You need to find wood that has a good amount of decay but not too much to ruin the integrity of the wood. You also want to be absolutely certain that the wood was air dried or kiln dried (preferred).


If the wood is dried then nothing you can see will be of concern – just seal it with polyurethane to trap those beautiful lines in.


When shopping for spalted wood make sure to feel the board for soft spots. It’s fine if the edges are brittle, you can always sand them off. 

Spalted Maple Slab live edge

Step 4: Sanding and popping the grain

kid watching woodworking
How to sand live edge with an Orbital Sander

Start with an orbital sander with 80-grit sandpaper. 


Go in the direction of the grain (follow the lines) If the wood is too rough you may need to use a belt sander first.  


The issue with a belt sander is that you risk sanding unevenly. If you are belt sanding then do your best to keep the sander moving.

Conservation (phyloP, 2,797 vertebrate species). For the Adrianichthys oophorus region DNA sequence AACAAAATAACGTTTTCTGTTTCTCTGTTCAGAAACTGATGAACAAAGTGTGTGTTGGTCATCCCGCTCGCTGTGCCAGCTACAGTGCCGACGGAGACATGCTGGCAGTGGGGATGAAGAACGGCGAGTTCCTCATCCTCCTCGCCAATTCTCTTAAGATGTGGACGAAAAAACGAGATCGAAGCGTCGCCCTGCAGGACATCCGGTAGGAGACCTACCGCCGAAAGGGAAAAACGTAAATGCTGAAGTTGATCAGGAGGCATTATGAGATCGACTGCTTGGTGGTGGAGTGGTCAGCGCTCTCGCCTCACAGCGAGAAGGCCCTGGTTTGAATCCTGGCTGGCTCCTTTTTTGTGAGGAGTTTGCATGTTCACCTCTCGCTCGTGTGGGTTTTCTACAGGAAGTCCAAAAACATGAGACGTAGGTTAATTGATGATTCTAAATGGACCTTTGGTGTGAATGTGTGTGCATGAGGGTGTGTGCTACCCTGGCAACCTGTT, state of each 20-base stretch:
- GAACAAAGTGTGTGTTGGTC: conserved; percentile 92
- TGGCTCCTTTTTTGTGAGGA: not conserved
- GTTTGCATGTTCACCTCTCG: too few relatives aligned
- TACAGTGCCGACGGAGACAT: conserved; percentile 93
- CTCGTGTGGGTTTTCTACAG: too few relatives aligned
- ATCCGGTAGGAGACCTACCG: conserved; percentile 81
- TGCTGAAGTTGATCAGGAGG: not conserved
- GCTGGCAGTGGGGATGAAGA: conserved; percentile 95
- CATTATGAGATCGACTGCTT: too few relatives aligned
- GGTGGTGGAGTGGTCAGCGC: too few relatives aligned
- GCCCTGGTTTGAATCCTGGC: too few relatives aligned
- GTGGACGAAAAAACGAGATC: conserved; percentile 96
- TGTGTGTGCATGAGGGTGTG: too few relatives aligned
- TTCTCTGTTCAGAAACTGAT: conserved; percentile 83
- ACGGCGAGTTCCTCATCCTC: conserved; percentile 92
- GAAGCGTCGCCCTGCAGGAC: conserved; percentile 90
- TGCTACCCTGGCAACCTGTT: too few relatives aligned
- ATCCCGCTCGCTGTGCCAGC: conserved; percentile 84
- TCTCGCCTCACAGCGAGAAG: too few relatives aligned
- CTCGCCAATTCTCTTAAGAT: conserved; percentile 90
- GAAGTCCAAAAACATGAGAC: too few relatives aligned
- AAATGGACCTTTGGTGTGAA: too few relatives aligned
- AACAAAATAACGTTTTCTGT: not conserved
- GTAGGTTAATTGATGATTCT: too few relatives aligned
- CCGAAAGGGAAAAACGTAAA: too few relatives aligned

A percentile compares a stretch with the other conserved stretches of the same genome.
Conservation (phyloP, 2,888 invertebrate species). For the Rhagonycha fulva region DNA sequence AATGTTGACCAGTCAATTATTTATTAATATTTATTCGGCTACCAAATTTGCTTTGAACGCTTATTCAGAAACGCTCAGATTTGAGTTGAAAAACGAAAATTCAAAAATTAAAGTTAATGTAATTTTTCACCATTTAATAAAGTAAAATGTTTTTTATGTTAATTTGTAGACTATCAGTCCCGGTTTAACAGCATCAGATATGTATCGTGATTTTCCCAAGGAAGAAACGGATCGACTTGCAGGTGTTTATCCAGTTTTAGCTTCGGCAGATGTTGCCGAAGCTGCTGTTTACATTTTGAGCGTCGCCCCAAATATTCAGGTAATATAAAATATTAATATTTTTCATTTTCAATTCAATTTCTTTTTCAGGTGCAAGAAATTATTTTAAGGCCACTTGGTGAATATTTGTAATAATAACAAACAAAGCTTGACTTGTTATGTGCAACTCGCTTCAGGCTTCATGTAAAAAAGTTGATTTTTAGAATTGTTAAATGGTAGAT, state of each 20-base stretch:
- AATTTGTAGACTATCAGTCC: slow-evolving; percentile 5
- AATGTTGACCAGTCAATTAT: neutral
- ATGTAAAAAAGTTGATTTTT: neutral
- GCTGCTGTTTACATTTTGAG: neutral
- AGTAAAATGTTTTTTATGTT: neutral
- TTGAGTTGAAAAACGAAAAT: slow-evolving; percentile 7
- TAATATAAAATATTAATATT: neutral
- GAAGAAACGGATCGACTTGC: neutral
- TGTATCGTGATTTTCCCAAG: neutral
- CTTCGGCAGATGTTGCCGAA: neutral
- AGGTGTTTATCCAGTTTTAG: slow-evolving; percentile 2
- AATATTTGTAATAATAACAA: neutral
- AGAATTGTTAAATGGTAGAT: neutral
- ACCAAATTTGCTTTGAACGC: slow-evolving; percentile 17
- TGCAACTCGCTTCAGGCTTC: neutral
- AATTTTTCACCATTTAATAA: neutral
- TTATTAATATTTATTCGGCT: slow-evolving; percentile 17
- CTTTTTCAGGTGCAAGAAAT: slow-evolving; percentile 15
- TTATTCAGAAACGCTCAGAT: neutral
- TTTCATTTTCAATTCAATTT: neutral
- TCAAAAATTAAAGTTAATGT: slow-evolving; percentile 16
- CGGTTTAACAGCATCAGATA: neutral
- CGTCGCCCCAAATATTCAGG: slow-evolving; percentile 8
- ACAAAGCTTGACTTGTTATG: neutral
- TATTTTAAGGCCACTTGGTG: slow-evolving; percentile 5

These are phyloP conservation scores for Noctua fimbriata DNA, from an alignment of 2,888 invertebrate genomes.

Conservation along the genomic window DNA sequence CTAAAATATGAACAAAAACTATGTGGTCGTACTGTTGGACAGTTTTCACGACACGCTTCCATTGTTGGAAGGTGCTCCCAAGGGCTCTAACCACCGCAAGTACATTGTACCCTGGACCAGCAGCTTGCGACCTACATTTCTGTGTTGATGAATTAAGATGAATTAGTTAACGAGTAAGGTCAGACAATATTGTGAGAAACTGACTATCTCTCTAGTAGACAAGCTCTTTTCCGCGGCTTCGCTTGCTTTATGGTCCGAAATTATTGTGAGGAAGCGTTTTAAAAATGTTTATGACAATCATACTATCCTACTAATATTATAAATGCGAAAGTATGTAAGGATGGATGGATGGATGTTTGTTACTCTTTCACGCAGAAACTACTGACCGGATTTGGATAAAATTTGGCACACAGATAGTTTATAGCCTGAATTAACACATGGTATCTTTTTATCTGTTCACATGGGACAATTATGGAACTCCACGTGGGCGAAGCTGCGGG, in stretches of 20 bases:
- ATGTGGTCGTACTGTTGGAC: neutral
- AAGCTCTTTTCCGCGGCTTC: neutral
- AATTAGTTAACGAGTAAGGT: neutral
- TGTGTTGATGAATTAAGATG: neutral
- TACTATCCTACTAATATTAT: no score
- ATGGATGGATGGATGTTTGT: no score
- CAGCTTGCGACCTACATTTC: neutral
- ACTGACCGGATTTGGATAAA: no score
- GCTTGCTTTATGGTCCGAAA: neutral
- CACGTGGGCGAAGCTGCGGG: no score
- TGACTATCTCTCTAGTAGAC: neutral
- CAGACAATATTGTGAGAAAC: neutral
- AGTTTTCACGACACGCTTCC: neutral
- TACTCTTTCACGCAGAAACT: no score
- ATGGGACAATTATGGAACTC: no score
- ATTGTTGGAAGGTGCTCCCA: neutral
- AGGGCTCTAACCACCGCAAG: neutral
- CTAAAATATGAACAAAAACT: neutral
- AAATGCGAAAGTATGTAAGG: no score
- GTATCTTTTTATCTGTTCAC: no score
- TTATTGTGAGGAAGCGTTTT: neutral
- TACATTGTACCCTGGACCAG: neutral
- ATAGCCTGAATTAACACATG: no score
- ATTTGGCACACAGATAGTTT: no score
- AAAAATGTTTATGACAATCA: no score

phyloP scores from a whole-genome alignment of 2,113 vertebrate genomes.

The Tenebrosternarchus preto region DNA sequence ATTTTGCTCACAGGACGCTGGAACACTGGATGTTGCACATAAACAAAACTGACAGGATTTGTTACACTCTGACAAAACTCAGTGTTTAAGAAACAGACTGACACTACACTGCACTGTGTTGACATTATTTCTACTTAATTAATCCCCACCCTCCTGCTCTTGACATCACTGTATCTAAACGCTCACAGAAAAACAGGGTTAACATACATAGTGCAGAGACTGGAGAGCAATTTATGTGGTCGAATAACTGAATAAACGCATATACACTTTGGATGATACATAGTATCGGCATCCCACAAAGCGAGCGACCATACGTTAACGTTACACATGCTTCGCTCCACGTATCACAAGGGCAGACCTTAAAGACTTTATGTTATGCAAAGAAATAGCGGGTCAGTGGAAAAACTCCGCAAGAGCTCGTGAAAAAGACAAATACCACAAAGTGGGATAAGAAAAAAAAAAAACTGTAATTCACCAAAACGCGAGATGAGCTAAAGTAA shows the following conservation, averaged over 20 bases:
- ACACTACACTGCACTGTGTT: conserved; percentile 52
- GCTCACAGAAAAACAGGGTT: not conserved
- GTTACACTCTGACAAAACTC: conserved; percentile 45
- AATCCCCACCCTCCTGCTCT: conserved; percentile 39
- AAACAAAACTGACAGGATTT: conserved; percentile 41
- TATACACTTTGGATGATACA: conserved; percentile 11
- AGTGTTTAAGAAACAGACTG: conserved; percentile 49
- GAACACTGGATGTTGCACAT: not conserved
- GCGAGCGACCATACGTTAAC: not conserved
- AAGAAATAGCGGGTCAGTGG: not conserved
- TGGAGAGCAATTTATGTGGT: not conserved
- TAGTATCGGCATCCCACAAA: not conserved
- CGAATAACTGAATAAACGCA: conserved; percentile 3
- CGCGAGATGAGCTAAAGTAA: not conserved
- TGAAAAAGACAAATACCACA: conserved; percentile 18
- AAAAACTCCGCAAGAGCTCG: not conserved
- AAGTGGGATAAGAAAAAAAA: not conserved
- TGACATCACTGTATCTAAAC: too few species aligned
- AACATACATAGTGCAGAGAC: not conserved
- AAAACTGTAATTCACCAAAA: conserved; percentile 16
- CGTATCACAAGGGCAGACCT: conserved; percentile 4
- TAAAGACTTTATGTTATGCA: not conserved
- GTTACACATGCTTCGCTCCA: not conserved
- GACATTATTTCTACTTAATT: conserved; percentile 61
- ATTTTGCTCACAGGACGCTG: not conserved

I also enjoy making my own “live edge”. A traditional live edge has bark on it but instead of that, I like to sand one side down by running my belt and then orbital sander in random half moon patterns. This gives the edge a natural look but one that is more refined than traditional live edge. It worked perfect for the windowsill shelf for cats.


After using 80-grit switch to 120-grit to smooth things out.

New to Sanding?

Embarking on a windowsill shelf for cats but unsure how to get things nice and smooth? Check my sanding 101 post by clicking below.

I always recommend popping the grain of the wood but with maple I strongly suggest that you take my advice. 


After the wood is sanded pour water on it and wipe it down with a rag. Let the wood dry (cat supervision optional)


Sand with 120 grit.


Note: the above picture shows the two screw holes that I made on the end of the board. 

cat on wood. grey cat on maple wood

Step 5: Finishing

cat footprint hires22 12 1
How to apply polyurethane - toddler with safety glasses